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Parti national socialiste chretien

Canadian nazi party

Last modified: 2005-03-26 by
Keywords: parti national socialiste chretien | nazi party: canada | swastika |
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[Parti national socialiste chretien]
by António Martins and recolored by Ivan Sache


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Znamierowski reports that the Parti national socialiste chretien (National socialist Christian party), founded in Montreal, used between 1933 and 1938 a blue flag charged with a red swastika in a white disk. No image is provided but I guess it was simply a 'recolouring' of the NSDAP flag.

The image is reconstructed after Znamierowski's description.
Ivan Sache, 18 March 2001

 


If this is the same group as Arcand's blue shirt (the colouring would point to that) then I have seen a Black and White picture of it in my history class. I think there was some kind of wreath around the disk (either laurel or maple leaf).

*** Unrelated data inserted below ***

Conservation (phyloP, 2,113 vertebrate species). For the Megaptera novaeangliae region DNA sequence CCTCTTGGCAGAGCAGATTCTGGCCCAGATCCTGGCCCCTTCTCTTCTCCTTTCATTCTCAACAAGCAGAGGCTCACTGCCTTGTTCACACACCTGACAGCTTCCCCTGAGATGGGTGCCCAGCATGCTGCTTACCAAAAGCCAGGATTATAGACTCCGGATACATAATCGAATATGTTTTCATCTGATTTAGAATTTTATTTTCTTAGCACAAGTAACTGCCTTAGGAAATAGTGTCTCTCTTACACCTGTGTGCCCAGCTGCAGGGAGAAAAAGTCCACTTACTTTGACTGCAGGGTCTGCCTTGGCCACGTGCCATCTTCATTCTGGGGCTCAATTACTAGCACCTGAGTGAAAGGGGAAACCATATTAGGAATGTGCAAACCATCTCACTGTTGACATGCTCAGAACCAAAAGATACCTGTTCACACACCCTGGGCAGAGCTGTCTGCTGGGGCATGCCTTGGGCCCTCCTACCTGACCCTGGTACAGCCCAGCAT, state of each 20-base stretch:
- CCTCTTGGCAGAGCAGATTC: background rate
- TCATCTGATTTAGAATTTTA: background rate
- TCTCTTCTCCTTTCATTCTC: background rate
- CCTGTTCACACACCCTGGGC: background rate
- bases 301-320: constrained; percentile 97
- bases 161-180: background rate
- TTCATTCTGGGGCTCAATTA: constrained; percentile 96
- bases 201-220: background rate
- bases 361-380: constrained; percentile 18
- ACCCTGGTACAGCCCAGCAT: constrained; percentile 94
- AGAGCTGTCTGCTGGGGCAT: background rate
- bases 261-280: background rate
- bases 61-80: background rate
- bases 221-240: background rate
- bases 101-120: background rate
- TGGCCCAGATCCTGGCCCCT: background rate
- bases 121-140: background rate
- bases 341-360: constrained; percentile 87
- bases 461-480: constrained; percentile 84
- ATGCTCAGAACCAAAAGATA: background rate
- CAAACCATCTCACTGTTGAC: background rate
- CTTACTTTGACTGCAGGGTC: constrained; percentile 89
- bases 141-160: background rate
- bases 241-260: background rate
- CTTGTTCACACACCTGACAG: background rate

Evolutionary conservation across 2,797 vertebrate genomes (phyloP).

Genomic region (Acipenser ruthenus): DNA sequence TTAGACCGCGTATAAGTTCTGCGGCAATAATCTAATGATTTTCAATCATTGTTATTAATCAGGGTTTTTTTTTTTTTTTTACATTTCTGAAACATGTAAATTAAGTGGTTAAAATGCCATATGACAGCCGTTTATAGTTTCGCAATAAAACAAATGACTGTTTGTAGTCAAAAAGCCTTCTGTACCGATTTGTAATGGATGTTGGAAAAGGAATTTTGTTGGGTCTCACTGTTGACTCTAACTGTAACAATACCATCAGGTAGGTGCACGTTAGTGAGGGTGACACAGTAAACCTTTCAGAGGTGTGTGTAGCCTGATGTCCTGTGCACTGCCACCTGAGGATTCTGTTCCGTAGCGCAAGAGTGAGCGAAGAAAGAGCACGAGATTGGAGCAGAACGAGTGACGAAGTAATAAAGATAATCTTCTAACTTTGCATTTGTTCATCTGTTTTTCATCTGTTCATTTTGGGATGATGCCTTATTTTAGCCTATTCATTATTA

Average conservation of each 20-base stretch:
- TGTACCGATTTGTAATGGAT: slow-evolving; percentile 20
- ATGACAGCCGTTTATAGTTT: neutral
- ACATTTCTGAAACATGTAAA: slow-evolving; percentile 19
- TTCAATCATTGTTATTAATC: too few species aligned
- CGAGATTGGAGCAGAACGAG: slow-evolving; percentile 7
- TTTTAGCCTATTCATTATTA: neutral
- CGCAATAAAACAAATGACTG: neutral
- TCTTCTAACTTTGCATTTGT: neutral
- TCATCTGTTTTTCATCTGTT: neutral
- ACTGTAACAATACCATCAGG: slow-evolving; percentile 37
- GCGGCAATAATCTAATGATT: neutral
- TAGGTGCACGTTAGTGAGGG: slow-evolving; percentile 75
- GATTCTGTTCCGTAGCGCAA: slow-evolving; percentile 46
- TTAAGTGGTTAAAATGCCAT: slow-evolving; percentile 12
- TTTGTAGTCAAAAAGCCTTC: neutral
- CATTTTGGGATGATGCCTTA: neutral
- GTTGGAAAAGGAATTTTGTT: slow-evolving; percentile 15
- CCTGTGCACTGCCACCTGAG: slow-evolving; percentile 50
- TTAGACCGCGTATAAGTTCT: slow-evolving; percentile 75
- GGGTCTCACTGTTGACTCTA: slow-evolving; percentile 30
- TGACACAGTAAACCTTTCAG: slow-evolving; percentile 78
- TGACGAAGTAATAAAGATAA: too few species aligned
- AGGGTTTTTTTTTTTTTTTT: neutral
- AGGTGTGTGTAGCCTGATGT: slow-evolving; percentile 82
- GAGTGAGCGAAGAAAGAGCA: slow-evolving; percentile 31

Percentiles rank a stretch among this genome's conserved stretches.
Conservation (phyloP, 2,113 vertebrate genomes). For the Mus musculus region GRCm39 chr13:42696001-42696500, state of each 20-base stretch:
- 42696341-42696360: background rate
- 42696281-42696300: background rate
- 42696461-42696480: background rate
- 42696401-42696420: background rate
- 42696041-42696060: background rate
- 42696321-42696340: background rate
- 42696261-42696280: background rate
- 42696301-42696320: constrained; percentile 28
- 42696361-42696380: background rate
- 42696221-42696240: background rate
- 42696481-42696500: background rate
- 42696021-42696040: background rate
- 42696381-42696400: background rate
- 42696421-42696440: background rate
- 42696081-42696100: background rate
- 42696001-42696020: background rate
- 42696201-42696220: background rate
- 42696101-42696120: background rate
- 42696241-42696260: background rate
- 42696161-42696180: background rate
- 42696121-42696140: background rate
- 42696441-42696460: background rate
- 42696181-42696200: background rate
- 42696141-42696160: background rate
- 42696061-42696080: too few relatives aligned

Marc Pasquin, 18 March 2001


Above, I said that I could remember a wreath around the circle of the flag, this quote from the article: http://www.canadianencyclopedia.ca/index.cfm? PgNm=TCE&Params=A1ARTA0000267 seems to confirm my remembrance:

"The Parti national social chrétien (established 1934) had as its emblem a swastika surrounded by maple leaves with a Canadian beaver appearing at the crown."
quoted from: William Kaplan

Note that though the use of the word "crown" here might suggest the presence of one, the French version of the article use the phrasing "couronné d'un castor canadien", crowned by a Canadian beaver.

As to the colour of the flag, http://www.junobeach.org/e/2/can-eve-eve-fas-pns-e.htm says the following:

"The stage of the Monument National Theatre was decorated with four huge letters, the initials of the Party's name, PNSC, spelled out in small three-colour flags with the swastika. [...]"
Le Patriote, March 1, 1934 (in Jacques Lacoursière, Histoire populaire du Québec, 1997) (translation)

This might indicate the use of blue, white and red (the original French version call it "tricolore" as the French flag's nickname) tho not necessarily in the order mentioned by Znamierowski (who might have better source then us or might have guessed). The flag itself might have been use only during the period of 1934-1938, time at which

Arcand's party joined other Canadian groups to form the National Unity Party. Lastly, note that the name of the party is not "Parti national-socialiste Chrétien" but "Parti national-social Chrétien<". Being virulently anti-communists, Arcand could have disliked the term or might have wanted to make sure not to be confused with left-wingers who happened to be nationalistic.
Marc Pasquin, 22 April 2004

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